Christmas never arrived for Chelsea. On Christmas Eve she woke up with a sense of excitement. Christmas was only a day away. How marvelous! She danced with her dolls to Good King Wensclas and fed them all berries. Make believe berries. The most delicious kind. She ended breakfast with ‘Hark, the Herald Angels Sing’ on her recorder.
When she came downstairs mother was dressed in old clothes. The ones she wore for painting portraits. She was busy with preparations for the Christmas Eve party. Father was somewhere. Probably in the garage tinkering with something. Perhaps he was making Chelsea a doll. Or a boat for her dolls. How exciting would that be.
Evening came. It was cold and the sky was shedding snowflakes. She watched, in her red dress, the people come to the door. They stomped their feet before entering. The last guest to arrive was her uncle, Mr. Fritz Meyer. He wore a giant tweed cape and a funny hat. Chelsea rushed to greet him. He always brought interesting gifts for her. Chelsea hugged him. He was carrying a bag. He set it down and embraced her with what seemed love.
The music had started. Her father at the piano. Two pitchers of egg nog with heavy brandy were brought out with with glass punch cups. Chelsea was given hot chocolate. Mr. Meyer waved her to the kitchen.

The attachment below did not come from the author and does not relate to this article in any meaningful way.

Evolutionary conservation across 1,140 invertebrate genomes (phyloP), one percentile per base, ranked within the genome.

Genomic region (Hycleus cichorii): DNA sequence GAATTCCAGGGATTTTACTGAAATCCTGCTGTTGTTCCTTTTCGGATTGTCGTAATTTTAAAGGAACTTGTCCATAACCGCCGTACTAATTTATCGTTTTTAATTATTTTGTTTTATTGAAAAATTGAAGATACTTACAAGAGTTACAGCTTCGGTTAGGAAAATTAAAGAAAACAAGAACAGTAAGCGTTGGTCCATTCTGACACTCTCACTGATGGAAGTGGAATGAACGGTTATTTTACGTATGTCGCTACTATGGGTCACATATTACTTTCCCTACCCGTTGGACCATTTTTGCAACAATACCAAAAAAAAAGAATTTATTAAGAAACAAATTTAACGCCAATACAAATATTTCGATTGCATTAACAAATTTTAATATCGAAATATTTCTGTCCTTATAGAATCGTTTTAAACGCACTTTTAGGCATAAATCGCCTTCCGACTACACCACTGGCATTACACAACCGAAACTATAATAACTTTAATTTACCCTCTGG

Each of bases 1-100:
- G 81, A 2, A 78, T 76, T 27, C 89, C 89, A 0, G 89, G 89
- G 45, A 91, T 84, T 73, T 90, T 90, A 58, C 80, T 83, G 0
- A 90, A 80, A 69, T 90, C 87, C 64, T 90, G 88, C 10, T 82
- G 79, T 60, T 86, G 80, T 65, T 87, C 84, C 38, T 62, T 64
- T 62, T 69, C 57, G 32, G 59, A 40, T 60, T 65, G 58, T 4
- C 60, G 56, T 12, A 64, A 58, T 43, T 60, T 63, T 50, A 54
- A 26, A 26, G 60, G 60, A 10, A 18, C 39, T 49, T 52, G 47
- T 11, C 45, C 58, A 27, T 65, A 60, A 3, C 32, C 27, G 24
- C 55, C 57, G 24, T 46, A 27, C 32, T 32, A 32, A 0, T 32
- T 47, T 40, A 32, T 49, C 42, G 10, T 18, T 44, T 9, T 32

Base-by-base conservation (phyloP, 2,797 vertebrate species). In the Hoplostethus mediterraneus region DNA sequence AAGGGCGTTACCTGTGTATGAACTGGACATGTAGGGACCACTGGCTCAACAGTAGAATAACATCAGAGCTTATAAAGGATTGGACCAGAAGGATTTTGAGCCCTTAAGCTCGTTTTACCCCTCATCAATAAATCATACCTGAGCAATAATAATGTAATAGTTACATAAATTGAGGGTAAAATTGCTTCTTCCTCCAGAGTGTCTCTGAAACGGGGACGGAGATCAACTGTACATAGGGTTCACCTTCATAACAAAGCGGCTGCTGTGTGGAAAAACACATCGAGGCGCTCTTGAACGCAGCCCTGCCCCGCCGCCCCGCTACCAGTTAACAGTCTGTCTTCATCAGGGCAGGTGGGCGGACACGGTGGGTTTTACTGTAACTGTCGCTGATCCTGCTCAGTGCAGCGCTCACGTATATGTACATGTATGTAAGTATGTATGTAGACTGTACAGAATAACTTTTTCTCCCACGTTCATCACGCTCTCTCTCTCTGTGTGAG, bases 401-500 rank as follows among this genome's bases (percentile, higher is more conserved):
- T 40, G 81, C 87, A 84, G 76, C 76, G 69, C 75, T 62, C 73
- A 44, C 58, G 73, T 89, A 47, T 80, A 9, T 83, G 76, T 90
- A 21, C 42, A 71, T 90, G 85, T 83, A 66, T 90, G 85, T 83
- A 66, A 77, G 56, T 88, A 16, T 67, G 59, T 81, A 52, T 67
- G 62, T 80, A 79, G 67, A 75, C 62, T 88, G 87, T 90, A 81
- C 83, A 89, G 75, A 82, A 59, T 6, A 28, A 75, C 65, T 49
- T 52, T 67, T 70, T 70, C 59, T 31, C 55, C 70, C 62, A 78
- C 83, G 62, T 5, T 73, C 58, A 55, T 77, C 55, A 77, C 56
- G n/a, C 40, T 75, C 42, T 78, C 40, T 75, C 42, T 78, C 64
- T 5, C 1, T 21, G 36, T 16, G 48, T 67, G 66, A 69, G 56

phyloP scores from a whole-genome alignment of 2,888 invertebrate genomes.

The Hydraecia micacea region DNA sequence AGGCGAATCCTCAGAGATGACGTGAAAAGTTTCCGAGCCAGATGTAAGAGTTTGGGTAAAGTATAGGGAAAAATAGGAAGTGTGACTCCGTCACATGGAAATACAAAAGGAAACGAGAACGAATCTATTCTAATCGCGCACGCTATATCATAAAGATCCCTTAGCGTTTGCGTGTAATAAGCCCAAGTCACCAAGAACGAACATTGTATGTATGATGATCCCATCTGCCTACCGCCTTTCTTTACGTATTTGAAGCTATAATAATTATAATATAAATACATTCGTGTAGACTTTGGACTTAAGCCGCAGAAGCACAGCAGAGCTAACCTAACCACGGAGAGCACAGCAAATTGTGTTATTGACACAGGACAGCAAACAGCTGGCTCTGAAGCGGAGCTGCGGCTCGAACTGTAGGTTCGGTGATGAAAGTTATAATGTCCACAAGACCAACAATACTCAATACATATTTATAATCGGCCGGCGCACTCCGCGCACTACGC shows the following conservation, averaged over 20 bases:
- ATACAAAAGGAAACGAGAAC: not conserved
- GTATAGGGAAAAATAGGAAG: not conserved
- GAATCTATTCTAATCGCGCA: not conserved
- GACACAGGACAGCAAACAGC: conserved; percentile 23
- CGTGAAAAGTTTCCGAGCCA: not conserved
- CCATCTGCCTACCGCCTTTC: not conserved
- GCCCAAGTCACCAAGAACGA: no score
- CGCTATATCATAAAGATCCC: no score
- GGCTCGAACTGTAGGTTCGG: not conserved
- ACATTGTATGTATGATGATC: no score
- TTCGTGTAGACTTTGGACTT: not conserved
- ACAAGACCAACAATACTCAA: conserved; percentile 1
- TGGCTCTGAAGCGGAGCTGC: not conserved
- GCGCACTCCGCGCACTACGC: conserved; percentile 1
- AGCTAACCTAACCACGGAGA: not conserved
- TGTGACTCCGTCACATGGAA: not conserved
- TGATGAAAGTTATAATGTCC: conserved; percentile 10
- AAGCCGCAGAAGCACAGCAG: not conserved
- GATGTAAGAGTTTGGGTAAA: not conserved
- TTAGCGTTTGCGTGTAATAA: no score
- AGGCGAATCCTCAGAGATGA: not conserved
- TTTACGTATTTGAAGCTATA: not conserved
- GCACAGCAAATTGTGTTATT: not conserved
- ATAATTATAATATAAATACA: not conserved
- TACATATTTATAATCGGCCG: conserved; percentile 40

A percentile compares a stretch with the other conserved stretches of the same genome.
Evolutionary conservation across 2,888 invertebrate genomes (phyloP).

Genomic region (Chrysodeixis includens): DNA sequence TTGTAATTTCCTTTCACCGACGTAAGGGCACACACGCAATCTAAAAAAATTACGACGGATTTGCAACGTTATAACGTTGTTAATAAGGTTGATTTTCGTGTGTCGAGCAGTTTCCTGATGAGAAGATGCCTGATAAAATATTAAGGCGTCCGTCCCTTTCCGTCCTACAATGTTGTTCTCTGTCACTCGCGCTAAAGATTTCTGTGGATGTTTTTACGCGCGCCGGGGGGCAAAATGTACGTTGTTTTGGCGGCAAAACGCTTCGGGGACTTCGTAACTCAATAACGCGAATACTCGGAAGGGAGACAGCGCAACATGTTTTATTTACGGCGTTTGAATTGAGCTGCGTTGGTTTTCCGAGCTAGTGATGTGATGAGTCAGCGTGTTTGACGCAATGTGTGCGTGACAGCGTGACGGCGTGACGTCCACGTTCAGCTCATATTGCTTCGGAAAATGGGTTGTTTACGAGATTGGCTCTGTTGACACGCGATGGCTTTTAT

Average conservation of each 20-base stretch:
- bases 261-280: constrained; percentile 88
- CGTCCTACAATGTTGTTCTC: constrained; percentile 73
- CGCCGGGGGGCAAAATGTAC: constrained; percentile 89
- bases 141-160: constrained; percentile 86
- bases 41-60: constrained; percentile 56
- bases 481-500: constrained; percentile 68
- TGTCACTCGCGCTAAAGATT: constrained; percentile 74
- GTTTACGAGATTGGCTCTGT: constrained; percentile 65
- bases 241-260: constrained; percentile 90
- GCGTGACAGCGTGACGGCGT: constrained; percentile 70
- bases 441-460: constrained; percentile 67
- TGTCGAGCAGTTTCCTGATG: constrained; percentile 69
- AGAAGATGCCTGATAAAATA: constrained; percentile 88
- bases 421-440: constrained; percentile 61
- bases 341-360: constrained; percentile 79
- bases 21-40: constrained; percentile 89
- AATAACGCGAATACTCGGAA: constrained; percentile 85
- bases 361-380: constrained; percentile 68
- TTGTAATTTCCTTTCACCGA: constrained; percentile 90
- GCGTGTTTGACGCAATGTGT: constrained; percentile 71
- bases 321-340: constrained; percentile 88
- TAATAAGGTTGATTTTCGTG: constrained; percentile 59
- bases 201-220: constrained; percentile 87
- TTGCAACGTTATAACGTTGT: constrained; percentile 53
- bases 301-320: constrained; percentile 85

“I have a gift,” he said with significant glee.
“Yes, yes.” She clapped her hands.
Out of his bag was another bag. She peered inside. They were nuts.
“Chestnuts. We roast them in a pan, crack them with a nutcracker, and then eat them. “ And so Mr. Meyer got the pan, placed it on the stove, and they both watched the chestnuts sizzling.
“Now?” She asked. “Did you bring me any gifts?”
Mr. Meyer shook his head. “You’re mother said you were a naughty child. Ah, the nuts are done. They need to cool lightly.” He poured them onto a platter. He cracked one and handed it to her. “Put the whole nut in your mouth.”
Chelsea did as told. The nut was warm. She chewed and swallowed but the pieces got stuck. She choked. She grabbed hold of Mr. Meyer.
“Naughty children get their punishment. You haven’t done your homework, you haven’t cleaned your room. You just play and play.”
Chelsea was still choking and turning blue. She thought, “Aren’t you supposed to play as a child?”
Chelsea collapsed and died from the chestnut. Mr. Meyer told the parents to donate her gifts. It’s said when little children die. But sadder still when the Santa gifts are given away to other children. Unless the other children are not sloths like Chelsea. Someone is always watching you. Santa, Mr. Meyer…